Kenya’s Pariti Raises $2.85M Led by Harlem Capital to Develop Startup Ecosystems in Emerging Markets

Kenya’s Pariti Raises $2.85M Led by Harlem Capital to Develop Startup Ecosystems in Emerging Markets

Pariti, a Kenyan community-led marketplace that builds digital infrastructure for emerging market startup ecosystems, has secured $2.85 million in initial funding, the company announced today. Harlem Capital, located in the United States, led the round. It is the first deal in Africa for the diversity-focused firm, which just raised $134 million for its second fund. Better Ventures, Accelerated Ventures, Diverse Angels, AVG Basecamp, and New General Market Partners were among the other investors that took part.

“We’re ecstatic to be collaborating with Harlem Capital,” said Yacob Berhane, co-founder, and CEO of Harlem Capital. “Their focus on data, process, and assisting underrepresented ecosystems completely matches with our goal, making them an incredible partner to work with.”

Pariti, which links innovators in underdeveloped markets to resources, talent, and money, had just finished discovering product-market fit when featured in March.

Yacob Berhane and Wossen Ayele created Pariti in 2019. The firm has risen 795 percent in the last year, according to CEO Berhane, who attributes this success to the epidemic and how the African digital ecosystem has reached an inflection point, minting half a dozen unicorns in the process.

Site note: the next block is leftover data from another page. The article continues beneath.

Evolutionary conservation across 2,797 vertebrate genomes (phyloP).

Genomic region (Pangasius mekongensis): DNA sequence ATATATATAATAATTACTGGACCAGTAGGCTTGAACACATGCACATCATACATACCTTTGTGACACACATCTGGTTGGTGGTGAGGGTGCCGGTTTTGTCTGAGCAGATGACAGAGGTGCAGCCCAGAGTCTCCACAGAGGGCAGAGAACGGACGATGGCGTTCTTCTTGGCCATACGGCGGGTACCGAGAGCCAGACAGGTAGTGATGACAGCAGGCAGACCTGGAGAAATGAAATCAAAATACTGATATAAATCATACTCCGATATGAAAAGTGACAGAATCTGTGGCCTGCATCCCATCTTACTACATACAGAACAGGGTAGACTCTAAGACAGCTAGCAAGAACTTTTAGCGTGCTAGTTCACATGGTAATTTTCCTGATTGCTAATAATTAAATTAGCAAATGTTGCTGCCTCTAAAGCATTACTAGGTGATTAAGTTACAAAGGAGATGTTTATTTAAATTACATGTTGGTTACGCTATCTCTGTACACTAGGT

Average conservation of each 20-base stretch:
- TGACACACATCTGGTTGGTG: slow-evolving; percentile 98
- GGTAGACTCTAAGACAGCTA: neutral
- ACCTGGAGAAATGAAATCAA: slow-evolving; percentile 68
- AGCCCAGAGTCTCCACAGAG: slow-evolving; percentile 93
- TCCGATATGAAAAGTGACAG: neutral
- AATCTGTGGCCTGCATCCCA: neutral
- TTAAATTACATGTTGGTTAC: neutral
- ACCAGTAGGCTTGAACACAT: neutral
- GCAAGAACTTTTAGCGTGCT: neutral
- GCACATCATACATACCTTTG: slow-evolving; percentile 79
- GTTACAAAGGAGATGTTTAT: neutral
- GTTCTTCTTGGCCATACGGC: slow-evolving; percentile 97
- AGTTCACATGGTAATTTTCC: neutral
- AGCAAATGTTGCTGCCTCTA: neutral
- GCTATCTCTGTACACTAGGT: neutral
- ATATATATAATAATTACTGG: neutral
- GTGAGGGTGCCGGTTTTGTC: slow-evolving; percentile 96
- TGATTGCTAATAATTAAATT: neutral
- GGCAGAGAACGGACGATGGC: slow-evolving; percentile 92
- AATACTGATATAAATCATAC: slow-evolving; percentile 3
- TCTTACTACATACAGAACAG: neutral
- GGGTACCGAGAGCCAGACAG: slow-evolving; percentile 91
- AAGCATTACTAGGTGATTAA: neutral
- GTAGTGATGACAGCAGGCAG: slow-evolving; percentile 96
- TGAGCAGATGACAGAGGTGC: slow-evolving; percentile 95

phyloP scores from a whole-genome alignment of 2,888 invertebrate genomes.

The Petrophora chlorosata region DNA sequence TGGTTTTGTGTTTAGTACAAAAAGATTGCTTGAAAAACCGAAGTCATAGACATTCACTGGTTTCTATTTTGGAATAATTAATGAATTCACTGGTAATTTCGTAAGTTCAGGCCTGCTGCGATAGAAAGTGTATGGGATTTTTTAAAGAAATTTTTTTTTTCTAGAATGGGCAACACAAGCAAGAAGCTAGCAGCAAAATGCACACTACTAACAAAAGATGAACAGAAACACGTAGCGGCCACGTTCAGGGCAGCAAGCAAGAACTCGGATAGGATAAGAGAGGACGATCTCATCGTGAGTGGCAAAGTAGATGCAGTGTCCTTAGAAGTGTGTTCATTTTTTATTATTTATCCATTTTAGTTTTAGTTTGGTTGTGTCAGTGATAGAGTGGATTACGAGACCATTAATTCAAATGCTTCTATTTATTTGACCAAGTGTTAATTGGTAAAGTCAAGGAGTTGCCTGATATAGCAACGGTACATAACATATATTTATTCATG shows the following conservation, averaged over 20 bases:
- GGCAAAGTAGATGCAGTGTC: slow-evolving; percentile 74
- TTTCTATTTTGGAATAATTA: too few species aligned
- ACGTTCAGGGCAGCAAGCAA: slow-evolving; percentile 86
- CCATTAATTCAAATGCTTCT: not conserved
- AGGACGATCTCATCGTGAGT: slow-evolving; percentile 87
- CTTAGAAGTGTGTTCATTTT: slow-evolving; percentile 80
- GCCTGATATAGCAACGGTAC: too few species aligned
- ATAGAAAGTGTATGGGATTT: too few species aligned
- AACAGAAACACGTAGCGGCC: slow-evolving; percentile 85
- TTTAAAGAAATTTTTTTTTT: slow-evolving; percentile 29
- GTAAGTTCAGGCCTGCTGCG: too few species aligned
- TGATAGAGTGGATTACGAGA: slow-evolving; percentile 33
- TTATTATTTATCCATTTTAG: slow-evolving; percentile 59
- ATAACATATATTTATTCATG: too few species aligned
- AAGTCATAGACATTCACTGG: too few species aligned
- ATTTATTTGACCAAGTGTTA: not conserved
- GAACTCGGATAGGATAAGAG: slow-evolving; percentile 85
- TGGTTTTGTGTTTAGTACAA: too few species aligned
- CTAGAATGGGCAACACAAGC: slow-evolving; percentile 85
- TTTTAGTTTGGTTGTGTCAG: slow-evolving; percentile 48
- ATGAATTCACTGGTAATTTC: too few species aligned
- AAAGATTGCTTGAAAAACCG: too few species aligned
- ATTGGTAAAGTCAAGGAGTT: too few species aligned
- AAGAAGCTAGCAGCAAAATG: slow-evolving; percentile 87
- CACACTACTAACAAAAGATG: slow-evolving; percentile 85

“The pandemic was a Black Swan event since our platform experienced a significant increase in activity.” Remote staffing and investment have exploded in popularity. Berhane told, “This was a gamble we made a long back but clearly couldn’t predict what was coming.” “After over 10 years of searching for Africa’s first unicorn, we were able to declare six in less than six months.” This sparked a surge in interest in African businesses from both domestic and foreign investors.

Pariti now has over 880 enterprises on its platform, spread across 42 countries, up from 500 earlier this year. Berhane, on the other hand, does not provide any more figures to represent the progress made since reported in March on the 100 freelancing specialists and 60 investors. According to BCG research, Africa looks to be on the verge of a startup revolution, with the ecosystem “expanding at a 46 percent annual rate, six times faster than the world average.”

However, with some entrepreneurs in need of help now more than ever in an inefficient environment plagued by trust difficulties, platforms like Pariti will become essential for founders and investors to negotiate on neutral ground. Pariti’s main product is the Recommendation Engine, which allows entrepreneurs to submit their businesses for assessment and comments from Pariti’s experts. The engine then recommends customised next actions for the founders in areas where the firm requires assistance.

The Kenya-based marketplace also assists talent in monetizing their abilities, as well as VCs and angel investors in locating, vetting, and closing transactions. Pariti’s pitch evaluation and recommendation engine, according to Berhane, includes some predictability elements that allow the platform to forecast how startups would do in terms of funding.

“So we looked at the firms that we’re able to raise money after submitting the Pariti pitch evaluation, and companies that score over 70 on a Pariti score have a 50% chance of effectively engaging with investors,” the CEO added. “However, organizations with a score of 78 or above have an 8x chance of getting funding, which is rather significant.”

According to a few startups who talked anonymously to after using the platform, Pariti also assisted them in getting into major accelerators such as Y Combinator and Techstars. Pariti has helped five firms get into Y Combinator, according to Berhane. Kenyan neobank Fingo, which featured in a previous piece and received a $250,000 pre-seed investment in March, is one of the startups.